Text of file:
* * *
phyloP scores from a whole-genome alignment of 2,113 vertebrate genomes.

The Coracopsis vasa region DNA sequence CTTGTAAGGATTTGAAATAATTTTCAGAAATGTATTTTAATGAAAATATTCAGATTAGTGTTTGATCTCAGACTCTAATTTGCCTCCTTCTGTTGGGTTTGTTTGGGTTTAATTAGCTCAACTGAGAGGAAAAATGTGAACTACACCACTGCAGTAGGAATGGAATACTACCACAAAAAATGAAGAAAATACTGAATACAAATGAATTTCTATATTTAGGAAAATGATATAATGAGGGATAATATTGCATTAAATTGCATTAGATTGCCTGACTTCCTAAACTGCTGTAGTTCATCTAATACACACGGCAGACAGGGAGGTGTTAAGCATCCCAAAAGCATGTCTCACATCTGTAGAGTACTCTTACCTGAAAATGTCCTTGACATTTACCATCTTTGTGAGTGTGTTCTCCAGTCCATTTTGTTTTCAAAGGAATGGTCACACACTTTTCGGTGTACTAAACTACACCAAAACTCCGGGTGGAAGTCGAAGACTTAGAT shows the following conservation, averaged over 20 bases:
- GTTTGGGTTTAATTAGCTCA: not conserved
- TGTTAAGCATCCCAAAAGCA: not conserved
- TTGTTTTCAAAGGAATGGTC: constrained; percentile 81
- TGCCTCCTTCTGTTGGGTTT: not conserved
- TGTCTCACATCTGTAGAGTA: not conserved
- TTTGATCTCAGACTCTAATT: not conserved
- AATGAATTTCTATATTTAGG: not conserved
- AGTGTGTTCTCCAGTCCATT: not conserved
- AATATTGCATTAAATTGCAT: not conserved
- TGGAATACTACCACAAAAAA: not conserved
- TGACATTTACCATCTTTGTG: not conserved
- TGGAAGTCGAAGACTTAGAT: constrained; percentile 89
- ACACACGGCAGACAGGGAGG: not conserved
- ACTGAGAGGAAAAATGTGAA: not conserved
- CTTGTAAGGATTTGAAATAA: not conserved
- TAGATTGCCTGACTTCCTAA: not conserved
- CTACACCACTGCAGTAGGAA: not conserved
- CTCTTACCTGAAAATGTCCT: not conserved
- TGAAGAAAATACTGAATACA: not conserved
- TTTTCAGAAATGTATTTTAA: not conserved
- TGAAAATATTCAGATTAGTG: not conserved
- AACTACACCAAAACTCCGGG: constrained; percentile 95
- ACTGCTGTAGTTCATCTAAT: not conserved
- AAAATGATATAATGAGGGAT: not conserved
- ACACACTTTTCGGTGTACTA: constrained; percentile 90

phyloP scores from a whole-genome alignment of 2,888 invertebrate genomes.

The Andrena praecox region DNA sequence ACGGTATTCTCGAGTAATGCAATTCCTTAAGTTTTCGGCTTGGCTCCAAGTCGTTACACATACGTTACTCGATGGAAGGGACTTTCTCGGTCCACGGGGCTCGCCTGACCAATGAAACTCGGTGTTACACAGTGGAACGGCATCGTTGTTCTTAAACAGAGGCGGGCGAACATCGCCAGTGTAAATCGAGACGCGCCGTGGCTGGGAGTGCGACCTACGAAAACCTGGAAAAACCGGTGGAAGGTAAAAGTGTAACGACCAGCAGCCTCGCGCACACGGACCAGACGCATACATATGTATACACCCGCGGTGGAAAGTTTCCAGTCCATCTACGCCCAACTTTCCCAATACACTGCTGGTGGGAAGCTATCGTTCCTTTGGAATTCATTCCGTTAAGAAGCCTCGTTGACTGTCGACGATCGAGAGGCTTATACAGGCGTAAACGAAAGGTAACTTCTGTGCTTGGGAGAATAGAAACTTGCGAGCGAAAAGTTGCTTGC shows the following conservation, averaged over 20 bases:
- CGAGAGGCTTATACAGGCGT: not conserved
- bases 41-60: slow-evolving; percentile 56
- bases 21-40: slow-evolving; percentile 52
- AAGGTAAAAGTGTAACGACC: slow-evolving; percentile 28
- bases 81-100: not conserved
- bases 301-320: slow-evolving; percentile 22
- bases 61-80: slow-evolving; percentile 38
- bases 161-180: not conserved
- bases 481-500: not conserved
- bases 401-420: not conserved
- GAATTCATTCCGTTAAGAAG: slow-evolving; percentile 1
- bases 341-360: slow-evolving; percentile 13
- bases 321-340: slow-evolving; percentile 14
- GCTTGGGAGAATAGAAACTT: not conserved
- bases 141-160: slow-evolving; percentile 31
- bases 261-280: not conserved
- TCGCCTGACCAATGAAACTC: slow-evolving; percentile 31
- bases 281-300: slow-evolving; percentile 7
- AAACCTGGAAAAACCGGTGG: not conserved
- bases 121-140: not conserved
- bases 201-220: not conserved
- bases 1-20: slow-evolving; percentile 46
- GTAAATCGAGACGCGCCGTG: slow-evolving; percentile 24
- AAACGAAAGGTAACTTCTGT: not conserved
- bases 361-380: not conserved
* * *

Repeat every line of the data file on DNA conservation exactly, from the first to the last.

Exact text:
phyloP scores from a whole-genome alignment of 2,113 vertebrate genomes.

The Coracopsis vasa region DNA sequence CTTGTAAGGATTTGAAATAATTTTCAGAAATGTATTTTAATGAAAATATTCAGATTAGTGTTTGATCTCAGACTCTAATTTGCCTCCTTCTGTTGGGTTTGTTTGGGTTTAATTAGCTCAACTGAGAGGAAAAATGTGAACTACACCACTGCAGTAGGAATGGAATACTACCACAAAAAATGAAGAAAATACTGAATACAAATGAATTTCTATATTTAGGAAAATGATATAATGAGGGATAATATTGCATTAAATTGCATTAGATTGCCTGACTTCCTAAACTGCTGTAGTTCATCTAATACACACGGCAGACAGGGAGGTGTTAAGCATCCCAAAAGCATGTCTCACATCTGTAGAGTACTCTTACCTGAAAATGTCCTTGACATTTACCATCTTTGTGAGTGTGTTCTCCAGTCCATTTTGTTTTCAAAGGAATGGTCACACACTTTTCGGTGTACTAAACTACACCAAAACTCCGGGTGGAAGTCGAAGACTTAGAT shows the following conservation, averaged over 20 bases:
- GTTTGGGTTTAATTAGCTCA: not conserved
- TGTTAAGCATCCCAAAAGCA: not conserved
- TTGTTTTCAAAGGAATGGTC: constrained; percentile 81
- TGCCTCCTTCTGTTGGGTTT: not conserved
- TGTCTCACATCTGTAGAGTA: not conserved
- TTTGATCTCAGACTCTAATT: not conserved
- AATGAATTTCTATATTTAGG: not conserved
- AGTGTGTTCTCCAGTCCATT: not conserved
- AATATTGCATTAAATTGCAT: not conserved
- TGGAATACTACCACAAAAAA: not conserved
- TGACATTTACCATCTTTGTG: not conserved
- TGGAAGTCGAAGACTTAGAT: constrained; percentile 89
- ACACACGGCAGACAGGGAGG: not conserved
- ACTGAGAGGAAAAATGTGAA: not conserved
- CTTGTAAGGATTTGAAATAA: not conserved
- TAGATTGCCTGACTTCCTAA: not conserved
- CTACACCACTGCAGTAGGAA: not conserved
- CTCTTACCTGAAAATGTCCT: not conserved
- TGAAGAAAATACTGAATACA: not conserved
- TTTTCAGAAATGTATTTTAA: not conserved
- TGAAAATATTCAGATTAGTG: not conserved
- AACTACACCAAAACTCCGGG: constrained; percentile 95
- ACTGCTGTAGTTCATCTAAT: not conserved
- AAAATGATATAATGAGGGAT: not conserved
- ACACACTTTTCGGTGTACTA: constrained; percentile 90

phyloP scores from a whole-genome alignment of 2,888 invertebrate genomes.

The Andrena praecox region DNA sequence ACGGTATTCTCGAGTAATGCAATTCCTTAAGTTTTCGGCTTGGCTCCAAGTCGTTACACATACGTTACTCGATGGAAGGGACTTTCTCGGTCCACGGGGCTCGCCTGACCAATGAAACTCGGTGTTACACAGTGGAACGGCATCGTTGTTCTTAAACAGAGGCGGGCGAACATCGCCAGTGTAAATCGAGACGCGCCGTGGCTGGGAGTGCGACCTACGAAAACCTGGAAAAACCGGTGGAAGGTAAAAGTGTAACGACCAGCAGCCTCGCGCACACGGACCAGACGCATACATATGTATACACCCGCGGTGGAAAGTTTCCAGTCCATCTACGCCCAACTTTCCCAATACACTGCTGGTGGGAAGCTATCGTTCCTTTGGAATTCATTCCGTTAAGAAGCCTCGTTGACTGTCGACGATCGAGAGGCTTATACAGGCGTAAACGAAAGGTAACTTCTGTGCTTGGGAGAATAGAAACTTGCGAGCGAAAAGTTGCTTGC shows the following conservation, averaged over 20 bases:
- CGAGAGGCTTATACAGGCGT: not conserved
- bases 41-60: slow-evolving; percentile 56
- bases 21-40: slow-evolving; percentile 52
- AAGGTAAAAGTGTAACGACC: slow-evolving; percentile 28
- bases 81-100: not conserved
- bases 301-320: slow-evolving; percentile 22
- bases 61-80: slow-evolving; percentile 38
- bases 161-180: not conserved
- bases 481-500: not conserved
- bases 401-420: not conserved
- GAATTCATTCCGTTAAGAAG: slow-evolving; percentile 1
- bases 341-360: slow-evolving; percentile 13
- bases 321-340: slow-evolving; percentile 14
- GCTTGGGAGAATAGAAACTT: not conserved
- bases 141-160: slow-evolving; percentile 31
- bases 261-280: not conserved
- TCGCCTGACCAATGAAACTC: slow-evolving; percentile 31
- bases 281-300: slow-evolving; percentile 7
- AAACCTGGAAAAACCGGTGG: not conserved
- bases 121-140: not conserved
- bases 201-220: not conserved
- bases 1-20: slow-evolving; percentile 46
- GTAAATCGAGACGCGCCGTG: slow-evolving; percentile 24
- AAACGAAAGGTAACTTCTGT: not conserved
- bases 361-380: not conserved